AT&T sued for allegedly inflating DirecTV Now numbers with fake accounts

AT&T storefront
AT&T has said it will defend itself against the allegations. (Mike Mozart/Flickr)

A new lawsuit alleges that AT&T inflated subscriber totals for DirecTV Now (which has been renamed AT&T TV Now) by creating fake accounts for the streaming service.

The suit – which was filed by investor law firms Pomerantz and Labaton Sucharow in the U.S. District Court for the Southern District of New York – accuses AT&T of lying to investors about the success of its virtual MVPD. It called AT&T TV Now “unreliable and prone to technical flubs, was of only marginal interest to AT&T customers, and, in a misguided attempt to compete with other content providers, was priced so low that it could not generate meaningful revenue to the company.”

The lawsuit said that “unrelenting pressure and strong-arm tactics” from AT&T's senior management to increase sales led employees to slip DirecTV Now, and its monthly fee, into subscriptions of AT&T customers without their knowledge. It also says that promotions and giveaways enticed some customers into willingly signing on for a DirecTV Now subscription, but that many of them never used the service and most stopped subscribing as soon as their heavily discounted promotions ended.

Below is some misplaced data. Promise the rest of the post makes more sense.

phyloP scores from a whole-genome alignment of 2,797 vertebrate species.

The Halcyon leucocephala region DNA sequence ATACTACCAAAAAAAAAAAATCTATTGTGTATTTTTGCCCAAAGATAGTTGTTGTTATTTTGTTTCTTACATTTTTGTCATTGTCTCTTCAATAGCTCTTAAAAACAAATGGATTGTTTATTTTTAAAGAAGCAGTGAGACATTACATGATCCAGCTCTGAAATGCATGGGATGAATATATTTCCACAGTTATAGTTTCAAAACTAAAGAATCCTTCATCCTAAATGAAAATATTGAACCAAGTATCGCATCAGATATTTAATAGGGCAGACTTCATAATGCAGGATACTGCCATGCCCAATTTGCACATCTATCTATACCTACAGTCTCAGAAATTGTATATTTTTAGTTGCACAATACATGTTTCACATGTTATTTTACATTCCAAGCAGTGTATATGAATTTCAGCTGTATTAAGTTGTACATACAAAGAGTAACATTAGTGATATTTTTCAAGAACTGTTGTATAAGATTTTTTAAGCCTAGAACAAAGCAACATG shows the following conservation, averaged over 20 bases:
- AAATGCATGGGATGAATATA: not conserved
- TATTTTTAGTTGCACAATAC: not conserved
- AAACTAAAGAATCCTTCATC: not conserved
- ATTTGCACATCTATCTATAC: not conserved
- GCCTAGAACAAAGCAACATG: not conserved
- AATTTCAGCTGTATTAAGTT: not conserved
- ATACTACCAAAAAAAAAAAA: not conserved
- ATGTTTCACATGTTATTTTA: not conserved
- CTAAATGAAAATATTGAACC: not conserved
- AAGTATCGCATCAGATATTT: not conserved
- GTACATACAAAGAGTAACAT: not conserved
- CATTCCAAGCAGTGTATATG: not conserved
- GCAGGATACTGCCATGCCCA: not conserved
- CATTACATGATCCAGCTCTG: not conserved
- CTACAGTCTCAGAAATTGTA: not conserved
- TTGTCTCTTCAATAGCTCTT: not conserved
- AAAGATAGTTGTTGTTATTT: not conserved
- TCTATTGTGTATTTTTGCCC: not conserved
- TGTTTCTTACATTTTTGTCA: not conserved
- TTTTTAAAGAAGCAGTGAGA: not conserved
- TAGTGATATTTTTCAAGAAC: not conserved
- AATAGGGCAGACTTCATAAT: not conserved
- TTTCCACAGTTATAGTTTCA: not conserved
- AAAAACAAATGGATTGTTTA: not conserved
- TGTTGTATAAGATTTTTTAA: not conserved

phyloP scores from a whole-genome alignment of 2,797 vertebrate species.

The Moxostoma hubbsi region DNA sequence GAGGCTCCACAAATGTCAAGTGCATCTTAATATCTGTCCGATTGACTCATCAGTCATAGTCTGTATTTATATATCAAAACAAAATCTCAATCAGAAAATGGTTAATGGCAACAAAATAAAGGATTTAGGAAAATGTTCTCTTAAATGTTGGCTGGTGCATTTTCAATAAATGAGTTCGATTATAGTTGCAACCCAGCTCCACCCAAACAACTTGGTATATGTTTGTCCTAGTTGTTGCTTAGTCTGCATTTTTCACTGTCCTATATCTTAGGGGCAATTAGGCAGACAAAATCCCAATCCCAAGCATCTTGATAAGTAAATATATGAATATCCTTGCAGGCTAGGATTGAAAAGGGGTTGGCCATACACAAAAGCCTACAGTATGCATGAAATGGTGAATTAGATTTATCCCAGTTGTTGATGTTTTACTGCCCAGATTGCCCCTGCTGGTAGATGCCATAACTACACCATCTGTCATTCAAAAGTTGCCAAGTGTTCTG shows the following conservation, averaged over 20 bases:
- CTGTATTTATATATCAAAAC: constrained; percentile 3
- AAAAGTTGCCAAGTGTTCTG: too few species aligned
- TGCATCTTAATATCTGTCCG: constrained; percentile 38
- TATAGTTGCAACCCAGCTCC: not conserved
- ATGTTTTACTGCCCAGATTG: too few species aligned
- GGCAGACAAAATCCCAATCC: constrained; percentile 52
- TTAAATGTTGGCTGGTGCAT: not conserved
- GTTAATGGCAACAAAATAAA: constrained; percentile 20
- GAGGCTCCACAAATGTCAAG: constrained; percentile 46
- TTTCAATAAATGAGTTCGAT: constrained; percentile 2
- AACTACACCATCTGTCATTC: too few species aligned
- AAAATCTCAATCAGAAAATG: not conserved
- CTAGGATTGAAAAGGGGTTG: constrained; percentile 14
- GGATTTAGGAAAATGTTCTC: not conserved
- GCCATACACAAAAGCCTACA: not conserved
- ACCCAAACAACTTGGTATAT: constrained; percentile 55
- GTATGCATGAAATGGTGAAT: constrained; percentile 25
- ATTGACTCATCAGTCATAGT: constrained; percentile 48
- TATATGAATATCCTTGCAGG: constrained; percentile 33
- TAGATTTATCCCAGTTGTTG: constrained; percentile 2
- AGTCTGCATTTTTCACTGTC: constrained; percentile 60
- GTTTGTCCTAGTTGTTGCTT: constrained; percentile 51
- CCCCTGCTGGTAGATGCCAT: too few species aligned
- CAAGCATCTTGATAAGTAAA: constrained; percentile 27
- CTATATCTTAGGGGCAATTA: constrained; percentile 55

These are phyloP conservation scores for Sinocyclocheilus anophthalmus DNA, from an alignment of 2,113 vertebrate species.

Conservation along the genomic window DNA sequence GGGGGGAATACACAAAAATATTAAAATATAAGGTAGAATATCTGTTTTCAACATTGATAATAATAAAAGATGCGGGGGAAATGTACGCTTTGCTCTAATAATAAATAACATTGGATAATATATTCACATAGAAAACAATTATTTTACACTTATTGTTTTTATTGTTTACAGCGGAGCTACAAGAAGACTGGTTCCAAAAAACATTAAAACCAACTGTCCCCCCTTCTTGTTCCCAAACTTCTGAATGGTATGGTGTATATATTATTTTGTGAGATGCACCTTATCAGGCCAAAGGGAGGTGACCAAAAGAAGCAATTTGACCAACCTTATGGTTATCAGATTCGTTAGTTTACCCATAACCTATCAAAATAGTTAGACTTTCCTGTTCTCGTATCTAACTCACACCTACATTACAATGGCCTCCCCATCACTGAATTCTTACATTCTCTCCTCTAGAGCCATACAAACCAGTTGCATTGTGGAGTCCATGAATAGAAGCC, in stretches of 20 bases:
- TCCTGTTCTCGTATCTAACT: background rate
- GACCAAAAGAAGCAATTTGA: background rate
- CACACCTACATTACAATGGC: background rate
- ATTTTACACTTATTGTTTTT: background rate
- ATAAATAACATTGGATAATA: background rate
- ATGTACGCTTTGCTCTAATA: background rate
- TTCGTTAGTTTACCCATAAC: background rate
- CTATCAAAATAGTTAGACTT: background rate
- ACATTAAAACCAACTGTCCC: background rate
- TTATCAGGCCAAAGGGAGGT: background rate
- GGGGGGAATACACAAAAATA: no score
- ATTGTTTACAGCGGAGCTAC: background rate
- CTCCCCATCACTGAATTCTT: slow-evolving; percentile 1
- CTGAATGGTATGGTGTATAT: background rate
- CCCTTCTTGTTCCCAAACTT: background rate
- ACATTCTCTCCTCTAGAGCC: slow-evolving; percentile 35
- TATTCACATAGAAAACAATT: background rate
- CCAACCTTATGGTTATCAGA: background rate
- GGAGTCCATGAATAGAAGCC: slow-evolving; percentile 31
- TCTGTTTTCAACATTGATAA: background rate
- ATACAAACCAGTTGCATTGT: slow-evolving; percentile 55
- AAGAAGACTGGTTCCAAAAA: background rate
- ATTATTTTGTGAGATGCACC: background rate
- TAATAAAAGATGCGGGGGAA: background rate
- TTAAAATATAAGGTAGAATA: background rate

RELATED: AT&T loses 946K DirecTV, DirecTV Now subscribers in Q2

The suit also accuses top AT&T executives, including CEO Randall Stephenson and CFO John Stephens, of falsely praising the performance of the product in public statements.

“It was all a mirage… grounded in deception and fraud,” the suit says. The plaintiffs are seeking class action status for their amended lawsuit.

AT&T has said it will defend itself against the allegations.

"We plan to fight these baseless claims in court," AT&T said in a statement to FierceVideo.

The legal dispute over AT&T TV Now’s subscriber numbers and overall success comes after the service again lost a significant amount of subscribers. In the second quarter, AT&T TV Now lost another 168,000 subscriber, bringing its total to 1.34 million subscribers (down 25.9% year over year).

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